Introduction to Euclid's Elements

This lesson introduces the ancient Greek mathematician Euclid and the study of his treatise called Elements.


There are two authors in Stepanov's recommended short canon that he did not cover in his "Civilizing the Barbarians" course. One of these two authors is Euclid, who was an ancient Greek mathematician. Euclid is considered to be the "father of geometry" and is known for his treatise "Elements," which established the foundations of geometry. Euclid is one of the greatest mathematicians of antiquity and one of the most influential mathematicians in the history of mathematics.

Not much is known about Euclid's life. It is believed that he was younger than Plato but older than Archimedes, and thus lived around 300 BC. He probably received his early mathematical education in Athens from the pupils of Plato. It is also known that he taught and founded a school at Alexandria under Ptolemy I, who reigned from 306 to 283 BC. Robert Maynard Hutchins provides a short biography of Euclid in Volume 11 of the Great Books of the Western World series in which he states that, "Euclid's great work, the 13 books of the "Elements," must have become a classic soon after publication. From the time of Archimedes they are constantly referred to and used as a basic text-book." Other works by Euclid include "Data," "On Divisions," "Phaenomena," "Optics," and "Porisms." These works cover a variety of mathematical topics, such as optics, spherical astronomy, the properties of figures, and the nature of ratios. Many other works by Euclid are now lost.

An excellent introductory lecture on Euclid's "Elements" is available from Mr. William C. Michael, who is the founding headmaster of the Classical Liberal Arts Academy at The mission of Mr. Michael's academy is to research, restore, and teach the education and culture enjoyed by wise men and saints throughout history. If you enjoy Dr. Michael's style, you can find many more of his lectures on classical education and classical texts on his YouTube channel and on his website,

Mr. Michael's lecture begins by introducing future students of Euclid's "Elements" to the study of classical geometry. Mr. Michael clarifies that when studying classical geometry, the focus is not on physical shapes and sizes, but on perfect imaginary forms that may not even exist in the visible world. He continues by stating that these forms are based on definitions, axioms, and postulates that are used in proofs. He emphasizes that this is a philosophical study and that the goal is to understand the ideas of magnitudes at rest. He teaches with a Catholic worldview and shares how, in the created world, God used geometrical ideas and images to create things. Consequently, he also notes that this study is important for understanding why God chose to use certain figures, such as the sphere, in the design of the earth and other celestial bodies. Thus, there is a theological perspective that can be taken on this work, too.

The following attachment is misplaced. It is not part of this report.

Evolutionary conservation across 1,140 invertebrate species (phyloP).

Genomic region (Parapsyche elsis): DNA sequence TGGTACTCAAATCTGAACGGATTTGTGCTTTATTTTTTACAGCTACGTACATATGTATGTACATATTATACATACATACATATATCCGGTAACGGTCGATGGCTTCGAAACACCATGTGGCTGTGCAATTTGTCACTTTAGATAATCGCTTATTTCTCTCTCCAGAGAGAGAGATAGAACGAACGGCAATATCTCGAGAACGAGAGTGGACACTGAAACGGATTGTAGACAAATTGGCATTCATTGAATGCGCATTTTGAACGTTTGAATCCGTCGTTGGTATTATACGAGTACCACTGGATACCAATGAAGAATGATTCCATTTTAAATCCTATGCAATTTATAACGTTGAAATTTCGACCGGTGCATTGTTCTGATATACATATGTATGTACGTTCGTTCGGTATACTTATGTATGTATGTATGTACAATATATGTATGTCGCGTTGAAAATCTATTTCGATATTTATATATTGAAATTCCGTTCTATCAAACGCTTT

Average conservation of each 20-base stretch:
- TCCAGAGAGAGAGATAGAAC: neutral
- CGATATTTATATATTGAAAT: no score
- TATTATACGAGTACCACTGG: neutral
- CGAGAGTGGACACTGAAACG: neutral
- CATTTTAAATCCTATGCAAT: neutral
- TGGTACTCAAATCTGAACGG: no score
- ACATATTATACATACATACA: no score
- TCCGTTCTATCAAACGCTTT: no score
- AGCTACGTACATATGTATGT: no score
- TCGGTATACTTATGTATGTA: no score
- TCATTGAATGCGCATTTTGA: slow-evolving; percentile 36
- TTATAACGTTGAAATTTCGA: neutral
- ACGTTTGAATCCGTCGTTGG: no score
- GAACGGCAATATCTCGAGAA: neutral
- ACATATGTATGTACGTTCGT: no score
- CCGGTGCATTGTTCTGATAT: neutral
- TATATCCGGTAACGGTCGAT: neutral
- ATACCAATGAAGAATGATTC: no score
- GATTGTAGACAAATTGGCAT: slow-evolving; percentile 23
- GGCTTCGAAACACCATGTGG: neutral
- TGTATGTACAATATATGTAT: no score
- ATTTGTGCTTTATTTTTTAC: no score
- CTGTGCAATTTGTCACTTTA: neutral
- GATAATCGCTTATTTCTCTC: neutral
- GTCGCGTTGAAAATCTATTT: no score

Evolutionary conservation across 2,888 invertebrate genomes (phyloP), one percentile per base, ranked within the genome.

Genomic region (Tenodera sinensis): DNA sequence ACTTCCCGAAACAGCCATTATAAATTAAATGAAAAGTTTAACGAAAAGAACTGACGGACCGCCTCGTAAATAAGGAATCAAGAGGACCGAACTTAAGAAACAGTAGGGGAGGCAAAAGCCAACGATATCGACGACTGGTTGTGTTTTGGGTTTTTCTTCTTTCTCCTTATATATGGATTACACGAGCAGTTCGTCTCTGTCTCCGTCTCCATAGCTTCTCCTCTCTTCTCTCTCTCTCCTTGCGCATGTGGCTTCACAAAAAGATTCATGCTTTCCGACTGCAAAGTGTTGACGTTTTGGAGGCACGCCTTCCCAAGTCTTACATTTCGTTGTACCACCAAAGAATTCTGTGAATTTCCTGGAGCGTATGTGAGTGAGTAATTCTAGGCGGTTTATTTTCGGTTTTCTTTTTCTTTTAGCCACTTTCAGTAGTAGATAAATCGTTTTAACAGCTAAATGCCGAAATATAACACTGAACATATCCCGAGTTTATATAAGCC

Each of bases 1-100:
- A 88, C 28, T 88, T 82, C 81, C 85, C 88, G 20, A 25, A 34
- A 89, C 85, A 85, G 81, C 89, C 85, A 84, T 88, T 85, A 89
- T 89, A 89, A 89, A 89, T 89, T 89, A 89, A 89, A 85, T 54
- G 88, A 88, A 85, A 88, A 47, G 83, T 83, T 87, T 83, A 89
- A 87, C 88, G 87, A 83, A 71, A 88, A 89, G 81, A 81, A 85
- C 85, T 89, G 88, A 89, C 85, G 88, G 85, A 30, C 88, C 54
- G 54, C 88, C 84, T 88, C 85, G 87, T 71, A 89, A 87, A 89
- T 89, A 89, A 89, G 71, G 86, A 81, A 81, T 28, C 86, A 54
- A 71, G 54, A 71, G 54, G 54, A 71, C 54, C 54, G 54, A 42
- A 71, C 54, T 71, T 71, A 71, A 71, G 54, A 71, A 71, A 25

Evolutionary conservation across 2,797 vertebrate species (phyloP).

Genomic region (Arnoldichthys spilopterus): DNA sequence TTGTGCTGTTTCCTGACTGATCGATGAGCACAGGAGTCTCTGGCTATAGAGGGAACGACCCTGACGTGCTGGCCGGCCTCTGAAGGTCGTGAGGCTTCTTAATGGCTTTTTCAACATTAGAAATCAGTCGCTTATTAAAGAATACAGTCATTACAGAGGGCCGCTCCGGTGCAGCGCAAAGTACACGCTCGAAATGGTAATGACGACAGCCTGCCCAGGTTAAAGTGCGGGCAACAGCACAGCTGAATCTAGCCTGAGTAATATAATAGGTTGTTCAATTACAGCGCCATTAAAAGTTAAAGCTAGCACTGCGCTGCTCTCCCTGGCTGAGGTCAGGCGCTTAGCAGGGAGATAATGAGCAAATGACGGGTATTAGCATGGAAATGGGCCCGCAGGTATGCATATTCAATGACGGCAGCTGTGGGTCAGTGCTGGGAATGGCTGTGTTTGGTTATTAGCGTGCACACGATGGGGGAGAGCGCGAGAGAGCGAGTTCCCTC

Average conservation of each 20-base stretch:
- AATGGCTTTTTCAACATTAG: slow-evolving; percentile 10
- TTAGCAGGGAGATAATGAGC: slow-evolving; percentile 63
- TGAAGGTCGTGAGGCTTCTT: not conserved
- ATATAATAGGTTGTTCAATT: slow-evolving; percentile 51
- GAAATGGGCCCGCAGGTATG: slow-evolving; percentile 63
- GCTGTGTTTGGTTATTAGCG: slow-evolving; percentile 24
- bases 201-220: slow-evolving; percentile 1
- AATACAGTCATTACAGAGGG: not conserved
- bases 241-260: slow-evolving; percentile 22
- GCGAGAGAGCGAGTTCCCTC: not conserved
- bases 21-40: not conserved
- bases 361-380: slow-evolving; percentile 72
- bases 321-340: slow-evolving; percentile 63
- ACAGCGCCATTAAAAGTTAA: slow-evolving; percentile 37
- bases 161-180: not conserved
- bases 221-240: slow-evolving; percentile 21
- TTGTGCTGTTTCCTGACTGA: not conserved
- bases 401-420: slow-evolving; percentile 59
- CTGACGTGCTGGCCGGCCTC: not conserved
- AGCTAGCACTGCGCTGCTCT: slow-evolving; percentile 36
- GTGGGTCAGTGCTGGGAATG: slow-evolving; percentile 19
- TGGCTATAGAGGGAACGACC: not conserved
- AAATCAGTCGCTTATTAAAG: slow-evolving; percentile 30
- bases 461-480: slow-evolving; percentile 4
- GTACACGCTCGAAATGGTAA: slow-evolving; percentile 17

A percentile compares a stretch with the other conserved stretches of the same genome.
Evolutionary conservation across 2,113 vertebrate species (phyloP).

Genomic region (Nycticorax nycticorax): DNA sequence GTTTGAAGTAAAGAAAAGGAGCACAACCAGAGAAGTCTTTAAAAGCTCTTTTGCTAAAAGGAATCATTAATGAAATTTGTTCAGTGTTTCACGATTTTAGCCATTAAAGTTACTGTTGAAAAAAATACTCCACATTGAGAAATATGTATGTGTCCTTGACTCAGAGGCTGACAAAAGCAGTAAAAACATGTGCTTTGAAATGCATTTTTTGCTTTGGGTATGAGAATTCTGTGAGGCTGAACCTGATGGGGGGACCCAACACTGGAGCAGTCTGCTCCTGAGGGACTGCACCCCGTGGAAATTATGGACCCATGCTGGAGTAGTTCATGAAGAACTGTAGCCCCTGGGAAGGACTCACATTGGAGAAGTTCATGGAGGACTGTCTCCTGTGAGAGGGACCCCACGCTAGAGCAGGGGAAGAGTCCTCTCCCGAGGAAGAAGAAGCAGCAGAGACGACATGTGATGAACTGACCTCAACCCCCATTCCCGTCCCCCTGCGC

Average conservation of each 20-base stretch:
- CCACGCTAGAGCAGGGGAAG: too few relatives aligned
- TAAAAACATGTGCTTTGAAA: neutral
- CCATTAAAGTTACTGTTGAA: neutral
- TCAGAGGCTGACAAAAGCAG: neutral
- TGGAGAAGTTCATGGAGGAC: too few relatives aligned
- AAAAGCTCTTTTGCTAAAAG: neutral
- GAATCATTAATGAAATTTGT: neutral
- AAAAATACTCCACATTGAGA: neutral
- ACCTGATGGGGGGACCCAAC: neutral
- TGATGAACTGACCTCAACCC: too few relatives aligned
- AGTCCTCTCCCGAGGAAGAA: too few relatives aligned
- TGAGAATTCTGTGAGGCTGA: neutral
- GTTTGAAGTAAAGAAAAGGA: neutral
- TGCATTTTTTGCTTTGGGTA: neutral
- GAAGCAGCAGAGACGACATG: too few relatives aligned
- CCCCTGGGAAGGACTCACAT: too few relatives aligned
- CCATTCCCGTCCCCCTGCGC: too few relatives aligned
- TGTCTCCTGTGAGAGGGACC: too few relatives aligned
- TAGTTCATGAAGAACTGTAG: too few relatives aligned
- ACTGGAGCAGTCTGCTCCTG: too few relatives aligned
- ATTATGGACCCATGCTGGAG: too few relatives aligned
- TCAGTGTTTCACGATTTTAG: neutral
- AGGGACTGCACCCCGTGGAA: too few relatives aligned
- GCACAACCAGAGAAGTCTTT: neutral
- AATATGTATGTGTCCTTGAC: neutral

Mr. Michael's lecture also puts the study of classical geometry and Euclid's "Elements" in context with the Quadrivium, which is the four mathematical arts of arithmetic, geometry, music, and astronomy. "Elements" is a fundamental text in the study of the Quadrivium because it is a comprehensive treatment of the principles of geometry. Its 13 books cover everything from basic definitions and postulates to theorems and proofs of geometric figures and solids. The work has been studied for over 2,000 years and continues to be studied today.

But why should we, in the 21st century, bother with such an ancient text? Because of its enduring value as a source of mathematical knowledge and wisdom. The study of "Elements" is not just about geometry. It is about understanding the underlying structure of the world around us. It is also about learning to think logically and systematically. In his lecture, Mr. Michael states that Plato believed that studying geometry raises one's thoughts to the eternal and helps create a spirit of philosophy. He goes on to explain that studying classical geometry is beneficial for personal spiritual and intellectual growth and happiness and is recommended by the wise men of history.

Mr. Michael believes that the key to success in classical geometry is to start by memorizing the definitions provided in Euclid's "Elements." Mr. Michael understands that this may be a difficult task and requires a significant amount of work, but he is confident that his students have the ability to accomplish it. He encourages students of classical geometry to invest the time and effort necessary to memorize all 23 definitions in Book 1 of "Elements," and to be willing to make sacrifices in order to achieve this goal. Mr. Michael believes that by committing these definitions to memory, students will have a strong foundation on which to build their understanding of the subject. He also believes that memorization is an important step in achieving mastery of any subject.

Watch Mr. Michael's "Classical Geometry, Lesson 01" lecture: 

Here are five other useful links in the study of Euclid's "Elements:"